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Donald Trump Tweeted 'Thoughts and Prayers' After California Synogogue Shooting, and People Made Him Instantly Regret It


Donald Trump Tweeted 'Thoughts and Prayers' After California Synogogue Shooting, and People Made Him Instantly Regret It
INDIANAPOLIS, INDIANA - APRIL 26: US President Donald Trump gestures to guests at the NRA-ILA Leadership Forum at the 148th NRA Annual Meetings & Exhibits on April 26, 2019 in Indianapolis, Indiana. The convention, which runs through Sunday, features more than 800 exhibitors and is expected to draw 80,000 guests. (Photo by Scott Olson/Getty Images)

In the wake of a deadly shooting at a California synagogue on Saturday, President Donald Trump offered his thoughts and prayers to the victims and their families. It was not well-received.

Trump sent the tweet after a 19-year-old gunman opened fire at the Chabad of Poway synagogue, killing one and injuring three others, including the temple's rabbi. According to eyewitnesses, the shooter's gun jammed, preventing him from furthering the slaughter. The suspect was arrested on site and the incident is being investigated as a possible hate crime.

"Thoughts and prayers to all of those affected by the shooting at the Synagogue in Poway, California. God bless you all," Trump wrote. "Suspect apprehended. Law enforcement did outstanding job. Thank you!"

For some Jewish groups and leaders, however, Trump's digital sympathy is too little, too late.

"We don't want your thoughts and prayers, we want you to stop inciting hatred," The Jewish Worker, a left-wing Jewish blog.

"We don't want your thoughts & prayers," Rabbi Jill Zimmerman of Orange County replied to Trump. "We want you to stop inciting hate, seeding the environment with divisions vs groups of people. You like executive orders. How about one banning assault rifles? Until then, save your 'thoughts & prayers.' Shabbat shalom"

Trump's coziness with white nationalists and lack of action of gun control - amplified by his fiery speech at the NRA-ILA Leadership Forum on Friday - render his condolences moot.

Little love was shown for Trump and his rubber stamp response.

But Rabbi Yisroel Goldstein, who survived the shooting, offered a very different perspective on Trump's handling of the crisis.

Trump "shared with me condolences on behalf of the USA, we spoke about the moment of silence, his love of peace for Judaism & Israel," Goldstein said at a press conference. "He's just so comforting that I'm really grateful to our president for sharing with us comfort and consolations."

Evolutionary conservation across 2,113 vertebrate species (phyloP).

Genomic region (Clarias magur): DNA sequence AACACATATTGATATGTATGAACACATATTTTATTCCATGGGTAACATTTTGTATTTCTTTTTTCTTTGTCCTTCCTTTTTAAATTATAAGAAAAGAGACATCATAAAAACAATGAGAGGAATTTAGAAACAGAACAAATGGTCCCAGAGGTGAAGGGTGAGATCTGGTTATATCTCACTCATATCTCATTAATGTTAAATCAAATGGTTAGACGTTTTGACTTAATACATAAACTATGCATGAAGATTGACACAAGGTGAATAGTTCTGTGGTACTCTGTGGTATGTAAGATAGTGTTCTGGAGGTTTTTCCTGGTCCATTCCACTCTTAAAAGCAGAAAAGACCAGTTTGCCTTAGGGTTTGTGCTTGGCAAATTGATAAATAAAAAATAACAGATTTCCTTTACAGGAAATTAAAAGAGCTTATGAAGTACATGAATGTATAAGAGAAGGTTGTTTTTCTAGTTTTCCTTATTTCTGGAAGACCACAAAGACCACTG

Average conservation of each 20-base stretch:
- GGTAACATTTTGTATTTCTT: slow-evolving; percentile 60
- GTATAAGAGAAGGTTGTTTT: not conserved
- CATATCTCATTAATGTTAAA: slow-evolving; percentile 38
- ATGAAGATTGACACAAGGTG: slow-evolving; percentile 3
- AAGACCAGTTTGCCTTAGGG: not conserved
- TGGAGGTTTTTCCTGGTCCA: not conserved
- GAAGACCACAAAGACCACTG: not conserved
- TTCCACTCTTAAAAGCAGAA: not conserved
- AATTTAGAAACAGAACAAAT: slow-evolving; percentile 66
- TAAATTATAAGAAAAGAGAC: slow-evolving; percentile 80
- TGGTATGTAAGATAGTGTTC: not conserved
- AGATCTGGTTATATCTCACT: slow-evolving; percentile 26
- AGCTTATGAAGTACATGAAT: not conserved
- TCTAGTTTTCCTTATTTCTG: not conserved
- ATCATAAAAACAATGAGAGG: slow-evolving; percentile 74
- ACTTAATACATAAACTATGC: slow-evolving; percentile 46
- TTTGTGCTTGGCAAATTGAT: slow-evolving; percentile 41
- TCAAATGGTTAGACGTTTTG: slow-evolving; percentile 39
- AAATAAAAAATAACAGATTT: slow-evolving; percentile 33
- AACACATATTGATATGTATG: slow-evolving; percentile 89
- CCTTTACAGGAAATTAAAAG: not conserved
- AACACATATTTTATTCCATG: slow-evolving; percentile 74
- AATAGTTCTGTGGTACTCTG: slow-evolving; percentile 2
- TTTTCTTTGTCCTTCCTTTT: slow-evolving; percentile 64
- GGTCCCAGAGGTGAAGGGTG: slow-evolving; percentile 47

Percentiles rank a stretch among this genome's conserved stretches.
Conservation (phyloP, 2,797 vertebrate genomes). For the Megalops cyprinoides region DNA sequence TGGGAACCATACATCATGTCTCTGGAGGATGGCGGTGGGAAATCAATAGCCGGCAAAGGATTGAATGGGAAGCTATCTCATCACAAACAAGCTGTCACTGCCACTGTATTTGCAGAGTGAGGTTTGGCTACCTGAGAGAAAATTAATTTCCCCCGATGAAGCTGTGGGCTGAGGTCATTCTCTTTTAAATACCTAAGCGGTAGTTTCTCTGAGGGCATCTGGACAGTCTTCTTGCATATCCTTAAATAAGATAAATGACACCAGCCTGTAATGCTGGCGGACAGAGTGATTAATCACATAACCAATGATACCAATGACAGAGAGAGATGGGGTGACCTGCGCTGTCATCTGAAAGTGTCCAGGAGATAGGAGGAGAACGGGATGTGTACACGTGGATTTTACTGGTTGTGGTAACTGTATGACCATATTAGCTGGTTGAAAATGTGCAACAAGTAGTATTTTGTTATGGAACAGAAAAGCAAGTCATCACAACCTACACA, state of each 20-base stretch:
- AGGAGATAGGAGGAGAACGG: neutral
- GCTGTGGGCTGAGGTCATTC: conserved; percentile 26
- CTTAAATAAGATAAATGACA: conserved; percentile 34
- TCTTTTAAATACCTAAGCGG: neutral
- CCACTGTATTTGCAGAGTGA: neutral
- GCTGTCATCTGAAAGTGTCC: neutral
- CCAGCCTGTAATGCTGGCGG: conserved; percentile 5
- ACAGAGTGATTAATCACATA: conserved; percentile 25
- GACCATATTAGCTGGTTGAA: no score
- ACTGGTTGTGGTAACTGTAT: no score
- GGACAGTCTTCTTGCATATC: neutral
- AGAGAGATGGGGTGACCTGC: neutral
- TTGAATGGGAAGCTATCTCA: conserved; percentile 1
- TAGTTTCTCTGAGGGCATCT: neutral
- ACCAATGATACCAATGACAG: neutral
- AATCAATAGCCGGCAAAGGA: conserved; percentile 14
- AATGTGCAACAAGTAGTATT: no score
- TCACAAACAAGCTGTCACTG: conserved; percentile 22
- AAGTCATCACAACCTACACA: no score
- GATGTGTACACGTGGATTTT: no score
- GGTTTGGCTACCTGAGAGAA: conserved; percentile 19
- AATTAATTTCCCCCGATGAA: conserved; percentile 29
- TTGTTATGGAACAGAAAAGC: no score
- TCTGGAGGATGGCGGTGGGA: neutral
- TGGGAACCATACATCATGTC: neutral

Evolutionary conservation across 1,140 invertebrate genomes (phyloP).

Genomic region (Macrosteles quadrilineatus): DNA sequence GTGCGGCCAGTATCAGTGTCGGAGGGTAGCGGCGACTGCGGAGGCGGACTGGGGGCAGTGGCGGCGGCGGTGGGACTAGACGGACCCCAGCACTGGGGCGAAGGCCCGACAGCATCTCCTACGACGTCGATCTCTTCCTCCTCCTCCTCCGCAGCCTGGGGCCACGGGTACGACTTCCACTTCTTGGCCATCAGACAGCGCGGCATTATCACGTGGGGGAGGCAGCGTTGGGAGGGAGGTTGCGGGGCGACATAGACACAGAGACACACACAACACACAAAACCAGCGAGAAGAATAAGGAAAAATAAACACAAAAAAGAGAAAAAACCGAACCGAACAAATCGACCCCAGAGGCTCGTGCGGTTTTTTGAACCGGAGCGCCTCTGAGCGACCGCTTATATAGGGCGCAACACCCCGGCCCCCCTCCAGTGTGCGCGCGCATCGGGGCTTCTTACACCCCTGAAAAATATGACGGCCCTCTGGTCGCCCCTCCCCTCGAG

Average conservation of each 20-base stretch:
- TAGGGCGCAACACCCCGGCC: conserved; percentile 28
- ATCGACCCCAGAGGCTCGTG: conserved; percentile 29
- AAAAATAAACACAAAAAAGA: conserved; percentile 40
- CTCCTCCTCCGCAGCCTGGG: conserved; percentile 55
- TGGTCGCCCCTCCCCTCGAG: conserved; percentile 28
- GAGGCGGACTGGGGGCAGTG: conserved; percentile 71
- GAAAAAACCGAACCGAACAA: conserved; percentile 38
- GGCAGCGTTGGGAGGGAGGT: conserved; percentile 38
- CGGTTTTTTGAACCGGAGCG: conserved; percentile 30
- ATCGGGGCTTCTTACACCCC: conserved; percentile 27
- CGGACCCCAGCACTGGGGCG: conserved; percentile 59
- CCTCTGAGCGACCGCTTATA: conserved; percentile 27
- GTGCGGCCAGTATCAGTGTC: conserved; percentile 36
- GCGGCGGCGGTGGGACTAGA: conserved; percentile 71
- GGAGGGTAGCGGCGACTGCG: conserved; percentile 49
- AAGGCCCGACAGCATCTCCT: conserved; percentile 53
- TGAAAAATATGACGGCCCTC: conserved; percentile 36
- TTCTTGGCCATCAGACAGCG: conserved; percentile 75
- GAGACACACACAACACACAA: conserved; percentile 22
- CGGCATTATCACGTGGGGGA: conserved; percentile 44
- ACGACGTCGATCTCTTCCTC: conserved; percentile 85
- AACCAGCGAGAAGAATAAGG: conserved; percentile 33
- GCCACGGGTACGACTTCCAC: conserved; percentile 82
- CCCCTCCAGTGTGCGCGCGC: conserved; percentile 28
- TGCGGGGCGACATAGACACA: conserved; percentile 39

Still, the attack on Poway shares a common trait with most mass shootings - the use of an AR-15.

On Monday, Trump wrote on Twitter that he spoke to Rabbi Goldstein, whom Trump described as "a great guy" and "very special."

Not good enough.

In fact, Trump's defense of the NRA was stronger than his condemnation of gun violence.

"The NRA is under siege by Cuomo and the New York State A.G., who are illegally using the State’s legal apparatus to take down and destroy this very important organization, & others," Trump tweeted on Monday. "It must get its act together quickly, stop the internal fighting, & get back to GREATNESS - FAST!"

"People are fleeing New York State because of high taxes and yes, even oppression of sorts. They didn’t even put up a fight against SALT - could have won. So much litigation," he added. "The NRA should leave and fight from the outside of this very difficult to deal with (unfair) State!"

Read the room, dude.

The person murdered in the assault - Lori Gilbert Kaye - was a long-time friend of Goldstein's. He described the moment he heard the first shot ring out:

"I walk into the banquet hall to wash my hands. I walked two, three footsteps when I hear a loud bang," Goldstein said. At first, he thought Kaye had fallen on her own, until he saw the shooter.

"He had sunglasses on and I couldn't see his eyes. I couldn't see his soul. I froze," Goldstein recalled. As he rushed to help his friend, the gunman fired additional rounds, hitting Goldstein in the hand and severing his right index finger.

Unfazed, Goldstein then scrambled to protect children who were in the next room.

"I ran to gather them together," he said. "My granddaughter, four-and-a-half years old, sees her grandpa with a bleeding hand and she sees me screaming and shouting 'Get out! Get out!' She didn't deserve to see her grandfather like this."

And then - a lucky break.

"Miraculously, just miraculously, the gun jammed," Goldstein said. "And in attendance at the synagogue there was a border patrol, off-duty agent ... who recently discovered his Jewish roots."

The agent, Jonathan Morales, tracked the assailant to his car, where he opened fire. The scene inside was still chaotic.

"After the shooter left — this terrorist left — I turned around to assess the situation," the rabbi said. "I walk into the lobby and I see Lori lying the floor unconscious."

Goldstein said his friend was a dedicated member of the congregation. "For those of us that know Lori know that she is a person of unconditional love," Goldstein said.